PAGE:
minor plumbing problems, install water conser-
vation devices, and provide education material
on water conservation.
The water conservation program will help to
lower your monthly water bill.
For more information, call Ebony Taylor en-
ergy counselor at Southwest CDC at 215-729-
0800 or stop by our office at 6328 Paschall Ave.
10 Southwest Globe Times Newspaper June 30, 011
T
hree outstanding stu-
dents at Cornerstone
Christian Academy at
58th Street and Kingsessing Avenue
received full tuition scholarships for
the coming school year at a worship
service June 5 at Wayne Presbyte-
rian Church. The awards were given
by a member of Wayne Presbyterian in
honor of the late Susan Galloway and
reflected not only exceptional aca-
demic achievement and participation
in school activities, but also
strong involvement by the
young men in their church
and community.
Pictured above (l r)
are the Rev. Casey Thomp-
son, senior pastor of Wayne
Presbyterian, Richard R.
Ollinger, president and CEO
of Cornerstone, the Rev.
Steven Harberts, associate
pastor, Wayne Presbyterian
with students David Jones,
Ruben Moore, and Vashon Chapman.
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6135 Woodland Ave. Phila. PA 19142
Tel. 215-730-0777 - Fax 215-730-0768
Cornerstone Christian Academy
Students Earn Scholarships
Kingsessing 5th Division
Completes Walk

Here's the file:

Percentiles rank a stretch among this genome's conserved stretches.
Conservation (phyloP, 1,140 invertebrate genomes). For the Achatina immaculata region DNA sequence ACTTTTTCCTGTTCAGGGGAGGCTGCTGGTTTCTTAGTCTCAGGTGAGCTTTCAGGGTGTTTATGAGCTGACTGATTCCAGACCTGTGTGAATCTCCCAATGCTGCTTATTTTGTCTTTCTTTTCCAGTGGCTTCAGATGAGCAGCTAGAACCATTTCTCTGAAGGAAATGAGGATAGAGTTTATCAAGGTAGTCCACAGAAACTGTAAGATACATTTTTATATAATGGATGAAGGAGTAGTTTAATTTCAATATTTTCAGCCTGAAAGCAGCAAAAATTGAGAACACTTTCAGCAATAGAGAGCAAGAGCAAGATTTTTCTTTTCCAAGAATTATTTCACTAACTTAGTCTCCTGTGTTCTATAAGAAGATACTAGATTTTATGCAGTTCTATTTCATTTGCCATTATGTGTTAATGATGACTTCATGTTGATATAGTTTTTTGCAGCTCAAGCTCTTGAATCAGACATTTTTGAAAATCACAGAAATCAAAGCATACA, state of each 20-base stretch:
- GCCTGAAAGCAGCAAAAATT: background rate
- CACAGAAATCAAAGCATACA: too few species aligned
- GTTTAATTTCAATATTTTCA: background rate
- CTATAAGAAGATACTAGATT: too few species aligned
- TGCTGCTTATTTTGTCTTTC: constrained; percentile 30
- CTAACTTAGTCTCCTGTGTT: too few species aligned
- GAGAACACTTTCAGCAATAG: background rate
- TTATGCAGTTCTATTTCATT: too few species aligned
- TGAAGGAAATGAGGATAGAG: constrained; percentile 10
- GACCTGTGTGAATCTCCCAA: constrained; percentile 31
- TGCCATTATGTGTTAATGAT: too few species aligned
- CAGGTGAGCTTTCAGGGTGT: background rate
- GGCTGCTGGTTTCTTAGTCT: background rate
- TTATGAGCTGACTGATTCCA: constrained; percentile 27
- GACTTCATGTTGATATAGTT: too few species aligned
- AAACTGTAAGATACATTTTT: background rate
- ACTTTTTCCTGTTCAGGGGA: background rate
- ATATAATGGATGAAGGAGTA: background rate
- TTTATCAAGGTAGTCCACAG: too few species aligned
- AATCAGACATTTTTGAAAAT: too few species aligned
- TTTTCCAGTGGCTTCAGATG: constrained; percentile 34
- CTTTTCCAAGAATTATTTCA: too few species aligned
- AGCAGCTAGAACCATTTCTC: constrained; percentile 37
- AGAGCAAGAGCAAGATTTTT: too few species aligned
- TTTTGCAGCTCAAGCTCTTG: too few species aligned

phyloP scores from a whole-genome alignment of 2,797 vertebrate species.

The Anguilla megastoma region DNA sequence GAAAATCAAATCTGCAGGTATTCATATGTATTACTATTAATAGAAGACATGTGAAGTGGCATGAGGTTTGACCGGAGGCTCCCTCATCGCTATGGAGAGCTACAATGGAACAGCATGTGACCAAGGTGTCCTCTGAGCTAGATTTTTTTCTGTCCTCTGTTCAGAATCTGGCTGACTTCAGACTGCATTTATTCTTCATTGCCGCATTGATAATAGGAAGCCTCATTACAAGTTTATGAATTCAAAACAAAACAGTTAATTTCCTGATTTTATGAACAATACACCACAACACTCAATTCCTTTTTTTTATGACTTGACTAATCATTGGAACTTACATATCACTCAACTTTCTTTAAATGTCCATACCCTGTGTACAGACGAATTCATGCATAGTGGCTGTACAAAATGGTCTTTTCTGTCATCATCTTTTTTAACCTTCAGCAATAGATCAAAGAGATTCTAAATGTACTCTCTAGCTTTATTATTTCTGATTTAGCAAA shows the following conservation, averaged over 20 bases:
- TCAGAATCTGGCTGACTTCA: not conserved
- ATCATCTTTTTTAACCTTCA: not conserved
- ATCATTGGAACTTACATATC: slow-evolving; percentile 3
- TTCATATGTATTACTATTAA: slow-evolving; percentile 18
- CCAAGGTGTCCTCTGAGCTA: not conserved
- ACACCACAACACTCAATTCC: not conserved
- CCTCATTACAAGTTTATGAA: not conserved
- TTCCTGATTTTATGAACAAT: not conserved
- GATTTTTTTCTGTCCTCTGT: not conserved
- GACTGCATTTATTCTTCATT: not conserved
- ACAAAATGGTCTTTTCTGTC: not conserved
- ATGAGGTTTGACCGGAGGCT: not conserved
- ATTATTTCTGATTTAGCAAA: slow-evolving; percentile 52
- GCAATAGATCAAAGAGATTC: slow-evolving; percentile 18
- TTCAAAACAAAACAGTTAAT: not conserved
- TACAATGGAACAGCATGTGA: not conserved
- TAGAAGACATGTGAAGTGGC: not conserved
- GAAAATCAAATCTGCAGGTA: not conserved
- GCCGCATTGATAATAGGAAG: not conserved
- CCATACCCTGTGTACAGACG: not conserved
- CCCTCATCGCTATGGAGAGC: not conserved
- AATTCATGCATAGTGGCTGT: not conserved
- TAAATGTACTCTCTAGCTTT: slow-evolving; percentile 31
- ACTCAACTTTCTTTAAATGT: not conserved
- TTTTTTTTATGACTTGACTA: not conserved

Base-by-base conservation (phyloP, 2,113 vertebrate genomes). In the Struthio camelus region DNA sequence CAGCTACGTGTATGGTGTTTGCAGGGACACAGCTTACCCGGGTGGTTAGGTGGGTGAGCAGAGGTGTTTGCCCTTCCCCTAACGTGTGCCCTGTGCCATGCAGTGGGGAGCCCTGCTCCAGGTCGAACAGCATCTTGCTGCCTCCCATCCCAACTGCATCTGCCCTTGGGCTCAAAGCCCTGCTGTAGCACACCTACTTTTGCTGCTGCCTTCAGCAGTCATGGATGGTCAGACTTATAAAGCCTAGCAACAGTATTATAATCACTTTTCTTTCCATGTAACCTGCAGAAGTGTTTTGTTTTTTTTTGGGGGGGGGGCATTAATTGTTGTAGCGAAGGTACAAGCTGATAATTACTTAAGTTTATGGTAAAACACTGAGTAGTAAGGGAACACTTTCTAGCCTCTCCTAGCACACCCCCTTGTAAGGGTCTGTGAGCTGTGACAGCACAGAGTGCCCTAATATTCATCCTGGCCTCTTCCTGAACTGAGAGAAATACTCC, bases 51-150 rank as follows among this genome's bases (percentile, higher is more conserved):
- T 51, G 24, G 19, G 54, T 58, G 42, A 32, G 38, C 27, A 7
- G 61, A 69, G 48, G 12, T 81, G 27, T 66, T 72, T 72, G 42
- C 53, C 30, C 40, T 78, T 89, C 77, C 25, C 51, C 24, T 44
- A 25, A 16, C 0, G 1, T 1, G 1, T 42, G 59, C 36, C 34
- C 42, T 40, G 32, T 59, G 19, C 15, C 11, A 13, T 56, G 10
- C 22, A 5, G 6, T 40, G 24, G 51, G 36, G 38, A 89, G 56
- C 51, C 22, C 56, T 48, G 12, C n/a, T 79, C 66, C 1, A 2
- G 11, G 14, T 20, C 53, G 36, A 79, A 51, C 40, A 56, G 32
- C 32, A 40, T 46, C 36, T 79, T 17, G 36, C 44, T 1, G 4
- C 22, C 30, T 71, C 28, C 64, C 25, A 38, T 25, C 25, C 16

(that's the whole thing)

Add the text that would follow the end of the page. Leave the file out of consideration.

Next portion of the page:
to Wellness Program
P
ictured above are members and friends of the Kingsessing Fifth Divi-
sion Community of Neighbors (KFDNC) who completed their 8-week
program of evening exercises, health checks and walks with a gather-
ing at Kingsessing Recreation Center on June 28.
Community residents met, had weights and blood pressure measured, and
walked at least once around the Recreation Center property two nights-a-week.
We were walking to wellness, said KFDCN president Greg Benjamin. We
thank all those who made the activity happen.
June 30, 011 Southwest Globe Times Newspaper 11
Y
OACAP and
Freedom Rings
announce com-
puter training
classes are
open on a con-
tinuing basis
at a number of
Southwest and
West Philadel-
phia locations
for beginner,
i n t e r me d i -
ate, and ad-
vanced levels.
Students are
able to study
at their own
pace, and
qualify for
empl oyment
in new fields
and for higher
paying jobs.